Food Standards Australia New Zealand is requesting feedback on an application to allow food from a genetically modified corn line in the Food Standards Code.
A new processing technology from the US could make it possible to reduce sodium in processed food while maintaining safety and tastiness.
Researchers have discovered a gene that improves yield and fertiliser use efficiency of rice, which could help achieve global grain yield increases over time.
What makes chocolate so irresistible? It could be the chemical compounds commonly found in cacao beans, such as theobromine and epicatechin.
A technique developed by researchers from the University of Western Australia could speed up the development of seeds, leading to more abundant pulse crops.
Foods like honey, liquorice, stevia and neem could be used to trigger phage production in the gut, to control harmful microbes and balance microbial diversity.
Insect-based fat can be used as an alternative to butter in bakery products and one can hardly taste the difference in some circumstances, according to Belgium research.
Researchers have found that freeze-dried berry powder can act as a stabiliser for ice cream, enabling it to keep its shape after reaching room temperature.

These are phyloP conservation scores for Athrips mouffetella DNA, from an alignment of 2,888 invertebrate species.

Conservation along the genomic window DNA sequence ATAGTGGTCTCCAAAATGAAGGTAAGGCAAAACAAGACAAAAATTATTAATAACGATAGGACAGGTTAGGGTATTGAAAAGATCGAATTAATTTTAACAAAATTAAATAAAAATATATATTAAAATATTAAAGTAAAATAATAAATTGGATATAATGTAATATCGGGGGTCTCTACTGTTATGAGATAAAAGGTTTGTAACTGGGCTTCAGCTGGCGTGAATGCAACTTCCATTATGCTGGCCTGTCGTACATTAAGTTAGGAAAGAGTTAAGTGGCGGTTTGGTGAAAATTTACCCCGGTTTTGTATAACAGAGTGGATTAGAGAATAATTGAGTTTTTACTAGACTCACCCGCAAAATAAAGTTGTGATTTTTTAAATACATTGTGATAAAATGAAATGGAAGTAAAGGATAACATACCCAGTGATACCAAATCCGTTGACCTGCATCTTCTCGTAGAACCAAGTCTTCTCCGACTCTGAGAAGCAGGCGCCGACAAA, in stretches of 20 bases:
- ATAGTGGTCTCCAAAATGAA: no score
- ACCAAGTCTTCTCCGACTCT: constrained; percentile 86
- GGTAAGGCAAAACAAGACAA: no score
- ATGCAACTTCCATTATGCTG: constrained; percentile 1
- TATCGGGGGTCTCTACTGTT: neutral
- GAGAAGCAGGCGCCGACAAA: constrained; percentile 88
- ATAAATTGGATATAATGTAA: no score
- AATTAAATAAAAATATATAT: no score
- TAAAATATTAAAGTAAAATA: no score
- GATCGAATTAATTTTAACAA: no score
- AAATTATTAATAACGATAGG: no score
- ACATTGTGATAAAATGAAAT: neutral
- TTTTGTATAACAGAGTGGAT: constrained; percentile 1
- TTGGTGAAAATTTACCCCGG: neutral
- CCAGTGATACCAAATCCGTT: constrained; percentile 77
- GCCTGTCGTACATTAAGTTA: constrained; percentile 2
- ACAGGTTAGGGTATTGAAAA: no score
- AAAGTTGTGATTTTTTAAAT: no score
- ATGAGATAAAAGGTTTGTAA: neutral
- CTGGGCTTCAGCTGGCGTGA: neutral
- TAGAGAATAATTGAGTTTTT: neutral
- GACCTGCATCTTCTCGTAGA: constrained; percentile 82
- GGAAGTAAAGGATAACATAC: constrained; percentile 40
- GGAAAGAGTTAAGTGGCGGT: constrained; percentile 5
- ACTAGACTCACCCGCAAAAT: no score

An RMIT study found 75% of the rice-based products tested contained levels of inorganic arsenic that exceeded the EU safety guidelines for infants.
Mintel Group research has revealed that Britain's appetite for meat-free foods has increased by 40%, with sales predicted to exceed $2 billion by 2024.
An Oxford University study has revealed that the total amount of sugar sold in soft drinks in the UK decreased by 29% between 2015 and 2018.
A San Diego-based food company has demonstrated how its cell-based fish performs just as well as conventional fish in many cooking applications.
To weather the drought and fires scorching farms across the country, farmer Julia Foyster has developed an award-winning food range: Tweed Real Food.
A team of Nova Scotia researchers is developing a technology that can freeze lobster without affecting its taste.
Researchers have developed a way to detect fraudulent rice labels with smartphone photos, as irregularities in rice labelling become more prevalent.